facts and trends

ISSUE 13

AUGUST 9, 2017

Map the direct care workforce in your city.
Local studies reveal both needs and potential.

BY Stephen Campbell

Direct care provides an economic boost to many parts of country, urban and rural.
In Detroit, even during its worst economic crisis from 2005 to 2010, when total employment in the region fell by 16 percent, direct care worker employment increased by 14 percent, adding more than 5,000 jobs to the economy. And as the population
of older adults in Detroit continues to grow over the coming decade, demand for direct care workers will increase more than for any other occupation. However, while this workforce is vital to the local economy, wages for these Detroit workers are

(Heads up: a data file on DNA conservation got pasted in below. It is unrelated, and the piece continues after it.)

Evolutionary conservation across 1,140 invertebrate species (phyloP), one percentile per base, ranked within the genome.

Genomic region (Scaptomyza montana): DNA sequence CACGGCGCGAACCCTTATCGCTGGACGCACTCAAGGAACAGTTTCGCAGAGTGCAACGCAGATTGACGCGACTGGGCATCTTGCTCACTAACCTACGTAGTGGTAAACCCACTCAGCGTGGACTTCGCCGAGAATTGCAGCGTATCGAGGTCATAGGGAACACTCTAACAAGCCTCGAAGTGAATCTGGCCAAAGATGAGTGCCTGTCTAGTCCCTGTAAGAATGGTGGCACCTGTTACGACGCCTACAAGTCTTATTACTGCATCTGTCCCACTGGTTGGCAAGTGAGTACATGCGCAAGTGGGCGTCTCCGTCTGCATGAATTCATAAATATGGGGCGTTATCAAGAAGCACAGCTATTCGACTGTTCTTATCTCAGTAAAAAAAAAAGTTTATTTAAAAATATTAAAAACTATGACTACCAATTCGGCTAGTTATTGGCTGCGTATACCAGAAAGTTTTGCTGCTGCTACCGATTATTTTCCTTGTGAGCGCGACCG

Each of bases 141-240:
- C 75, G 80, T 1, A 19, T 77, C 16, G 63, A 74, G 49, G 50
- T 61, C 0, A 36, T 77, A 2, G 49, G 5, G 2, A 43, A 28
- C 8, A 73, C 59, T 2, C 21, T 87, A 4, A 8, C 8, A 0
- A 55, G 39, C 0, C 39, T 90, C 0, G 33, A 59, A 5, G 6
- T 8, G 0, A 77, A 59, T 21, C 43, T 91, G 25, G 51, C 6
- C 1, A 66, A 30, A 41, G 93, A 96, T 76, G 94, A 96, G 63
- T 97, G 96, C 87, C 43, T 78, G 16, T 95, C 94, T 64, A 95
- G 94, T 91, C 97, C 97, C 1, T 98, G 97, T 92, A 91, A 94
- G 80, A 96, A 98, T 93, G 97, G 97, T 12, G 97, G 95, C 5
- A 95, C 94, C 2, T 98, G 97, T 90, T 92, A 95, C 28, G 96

low enough to place most direct care workers in the bottom quartile of wage earners
in the region. The largely unstable and often part-time nature of this work means many workers grapple with poverty. A local statistical portrait of direct care workers provides a necessary view into the economic realities—and potential—of the direct care workforce.

 

60 Caregiver Issues. One idea at a time.

Stephen Campbell Expertise: Aging and Long-Term Care Policy, Demographics and Projections, Health Coverage, Medicare and Medicaid, Wages and Benefits, Workforce Training

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Design and Development: RD Design

Illustration: Mark Conlan

© PHI 2017

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